“When our leaders are also coming to the office, they are sharing their experience through video communication to the employees,” she said.

Employee Health Reports

Companies have been using different tools to keep track of the health of their employees, especially those returning to the worksite.

DuPont has been running a health survey at regular intervals, Nair said.

At ACT Fibernet, returning employees must give a daily health declaration to their manager. The company is creating an application for its field staff that will track attendance and ask workers to report if they or a family member has any COVID-19 symptoms. “This app is going to enable a daily check,” Mohapatra said.

Capgemini has created an app that asks employees for information such as the location they travel from and how they would describe their physical health. If the information meets the company’s criteria, the app generates a quick-response code, which acts like a digital pass that allows entry to the office premises. “Only authorized and selected employees are coming to the office right now,” Tyagi said.

Mahindra Logistics has made it mandatory for employees to download the Indian government’s Aarogya Setu app, meant to enable contact tracing, Shetty said. Around 64 percent of its blue- and white-collar workers are back at work, up from just 30 percent a few weeks ago, he said.

Beware Behavior Issues

Despite extensive training, behavioral challenges have cropped up at the workplace.

In May, as local authorities began easing lockdown rules, some field officers of ACT Fibernet decided to get together for a meal at one of the company’s area offices without informing their managers.

“They started feeling that the risk has gone,” Mohapatra said. “When we came to know, obviously we were quite unhappy.”

The company has since removed chairs in common areas and stopped the free tea and coffee service at its offices to discourage employees from congregating.

Shetty said Mahindra Logistics conducts surprise audits at the company warehouse and other premises to check that all physical-distancing norms are being followed.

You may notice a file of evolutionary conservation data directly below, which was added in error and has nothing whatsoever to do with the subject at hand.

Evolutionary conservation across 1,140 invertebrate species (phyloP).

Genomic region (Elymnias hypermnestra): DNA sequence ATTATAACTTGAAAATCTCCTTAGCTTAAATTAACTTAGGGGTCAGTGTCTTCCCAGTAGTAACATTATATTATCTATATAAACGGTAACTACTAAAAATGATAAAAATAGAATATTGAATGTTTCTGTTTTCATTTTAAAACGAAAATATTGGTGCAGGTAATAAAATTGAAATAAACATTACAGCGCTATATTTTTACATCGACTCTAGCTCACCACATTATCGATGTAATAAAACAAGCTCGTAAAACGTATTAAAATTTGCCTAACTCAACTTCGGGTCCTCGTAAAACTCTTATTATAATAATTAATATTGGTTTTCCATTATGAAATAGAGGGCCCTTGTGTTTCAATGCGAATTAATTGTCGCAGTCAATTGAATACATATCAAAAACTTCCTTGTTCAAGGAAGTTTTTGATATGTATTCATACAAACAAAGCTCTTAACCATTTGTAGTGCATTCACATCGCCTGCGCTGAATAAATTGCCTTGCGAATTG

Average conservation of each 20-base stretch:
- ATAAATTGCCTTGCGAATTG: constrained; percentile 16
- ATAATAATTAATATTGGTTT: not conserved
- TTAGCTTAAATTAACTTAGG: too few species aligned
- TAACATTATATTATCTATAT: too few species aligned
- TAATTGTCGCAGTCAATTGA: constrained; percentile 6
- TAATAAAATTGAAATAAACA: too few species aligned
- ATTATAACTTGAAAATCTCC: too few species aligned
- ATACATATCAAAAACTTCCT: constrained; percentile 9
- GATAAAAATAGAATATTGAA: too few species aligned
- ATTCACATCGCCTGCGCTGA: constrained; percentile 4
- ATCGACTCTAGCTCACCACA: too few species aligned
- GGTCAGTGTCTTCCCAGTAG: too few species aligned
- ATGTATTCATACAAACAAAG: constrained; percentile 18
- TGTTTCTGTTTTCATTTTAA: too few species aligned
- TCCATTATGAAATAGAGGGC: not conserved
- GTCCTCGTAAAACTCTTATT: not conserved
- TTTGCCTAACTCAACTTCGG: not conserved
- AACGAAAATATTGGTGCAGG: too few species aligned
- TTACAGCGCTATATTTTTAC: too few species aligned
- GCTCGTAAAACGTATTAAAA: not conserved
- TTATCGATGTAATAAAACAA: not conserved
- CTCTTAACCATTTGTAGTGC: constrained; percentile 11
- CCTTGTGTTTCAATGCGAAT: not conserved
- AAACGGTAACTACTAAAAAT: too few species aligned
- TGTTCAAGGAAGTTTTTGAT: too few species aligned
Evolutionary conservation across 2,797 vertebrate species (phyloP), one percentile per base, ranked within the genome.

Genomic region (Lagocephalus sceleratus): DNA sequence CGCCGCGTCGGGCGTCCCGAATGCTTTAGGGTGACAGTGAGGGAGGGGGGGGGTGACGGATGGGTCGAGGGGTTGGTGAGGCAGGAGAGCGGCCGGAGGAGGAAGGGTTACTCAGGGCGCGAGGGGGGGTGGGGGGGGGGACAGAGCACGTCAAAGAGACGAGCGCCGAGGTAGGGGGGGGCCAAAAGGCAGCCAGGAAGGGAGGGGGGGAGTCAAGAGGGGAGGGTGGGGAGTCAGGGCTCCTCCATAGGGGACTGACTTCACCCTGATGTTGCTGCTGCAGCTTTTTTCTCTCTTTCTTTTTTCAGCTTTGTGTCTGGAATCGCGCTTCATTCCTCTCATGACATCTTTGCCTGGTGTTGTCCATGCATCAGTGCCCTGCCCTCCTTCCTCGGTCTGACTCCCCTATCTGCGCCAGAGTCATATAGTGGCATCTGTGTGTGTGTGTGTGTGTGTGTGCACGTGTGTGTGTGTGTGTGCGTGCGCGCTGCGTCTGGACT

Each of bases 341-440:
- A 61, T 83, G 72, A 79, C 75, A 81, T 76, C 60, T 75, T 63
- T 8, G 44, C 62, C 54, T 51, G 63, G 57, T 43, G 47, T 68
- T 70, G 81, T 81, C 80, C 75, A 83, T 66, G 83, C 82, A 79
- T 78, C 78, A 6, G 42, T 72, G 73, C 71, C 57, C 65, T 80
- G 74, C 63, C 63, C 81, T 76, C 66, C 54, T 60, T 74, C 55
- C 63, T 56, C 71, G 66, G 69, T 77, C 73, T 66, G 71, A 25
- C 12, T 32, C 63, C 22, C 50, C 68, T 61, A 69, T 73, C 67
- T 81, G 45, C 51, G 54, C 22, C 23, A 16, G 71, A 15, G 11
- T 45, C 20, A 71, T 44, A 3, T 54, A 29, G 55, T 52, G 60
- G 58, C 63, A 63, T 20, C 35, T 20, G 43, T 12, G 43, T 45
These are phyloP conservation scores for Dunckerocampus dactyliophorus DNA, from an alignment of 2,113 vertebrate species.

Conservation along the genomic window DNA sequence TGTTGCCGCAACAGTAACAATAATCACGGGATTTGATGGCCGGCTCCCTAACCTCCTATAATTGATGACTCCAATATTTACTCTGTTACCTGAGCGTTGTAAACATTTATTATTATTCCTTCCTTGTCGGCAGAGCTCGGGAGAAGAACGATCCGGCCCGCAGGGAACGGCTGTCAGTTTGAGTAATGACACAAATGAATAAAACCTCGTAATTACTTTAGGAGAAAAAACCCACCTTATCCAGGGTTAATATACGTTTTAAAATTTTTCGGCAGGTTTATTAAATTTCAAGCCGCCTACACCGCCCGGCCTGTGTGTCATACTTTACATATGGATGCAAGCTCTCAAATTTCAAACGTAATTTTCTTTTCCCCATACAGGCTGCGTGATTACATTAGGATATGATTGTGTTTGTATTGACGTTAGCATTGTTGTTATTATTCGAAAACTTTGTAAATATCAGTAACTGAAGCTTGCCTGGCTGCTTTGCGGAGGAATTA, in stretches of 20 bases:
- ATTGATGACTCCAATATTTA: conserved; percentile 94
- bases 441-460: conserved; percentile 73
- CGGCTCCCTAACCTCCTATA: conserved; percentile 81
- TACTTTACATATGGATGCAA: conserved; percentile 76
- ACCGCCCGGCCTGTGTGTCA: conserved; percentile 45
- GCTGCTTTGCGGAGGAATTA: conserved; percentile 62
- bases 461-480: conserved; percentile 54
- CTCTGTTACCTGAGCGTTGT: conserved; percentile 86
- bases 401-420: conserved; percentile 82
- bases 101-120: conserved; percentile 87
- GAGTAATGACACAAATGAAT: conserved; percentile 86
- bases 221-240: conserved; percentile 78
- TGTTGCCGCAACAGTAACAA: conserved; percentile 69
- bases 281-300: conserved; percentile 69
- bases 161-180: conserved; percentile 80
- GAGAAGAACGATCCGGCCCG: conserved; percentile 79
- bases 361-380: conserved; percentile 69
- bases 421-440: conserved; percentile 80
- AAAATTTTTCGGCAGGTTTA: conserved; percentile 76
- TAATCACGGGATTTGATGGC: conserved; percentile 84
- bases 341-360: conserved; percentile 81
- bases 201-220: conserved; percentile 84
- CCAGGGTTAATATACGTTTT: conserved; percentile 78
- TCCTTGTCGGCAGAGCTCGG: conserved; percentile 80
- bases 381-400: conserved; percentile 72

“No matter how you train them … the behavior of people can’t be changed overnight,” Shetty said.

The company has also tweaked protocols as necessary. For instance, wearing masks all the time at warehouses without air conditioning was cumbersome given the high summer temperatures, so Mahindra Logistics now allows employees to take off masks when they are alone.

Infection Preparation

Most companies have prepared plans for how to react in case an employee tests positive, typically putting a person or team in charge of handling the situation.

At DuPont, all sites have an Integrated Health Services team, which includes professionals trained to handle first response should someone display COVID-19 symptoms, Nair said.

Capgemini has an ambulance on standby.

Support for Extended Work from Home

Since many employees continue to work from home and may need to do so for some time, companies are striving to keep them engaged and comfortable.

At DuPont, “HR has been actively engaging with the entire India organization, and they act promptly for any matters that need attention,” Nair said. The company has also organized weekly companywide talk sessions to hear and appreciate individual stories or team achievements by employees working from home, she said.

Capgemini has emphasized wellness, Tyagi said, arranging for counseling services and regularly conducting wellness programs on topics such as guided meditation.

ACT Fibernet has allowed staffers to take home office chairs. “Ergonomics matter,” Mohapatra said.

Shefali Anand is a New Delhi-based journalist and former correspondent for The Wall Street Journal. You can follow her on Twitter.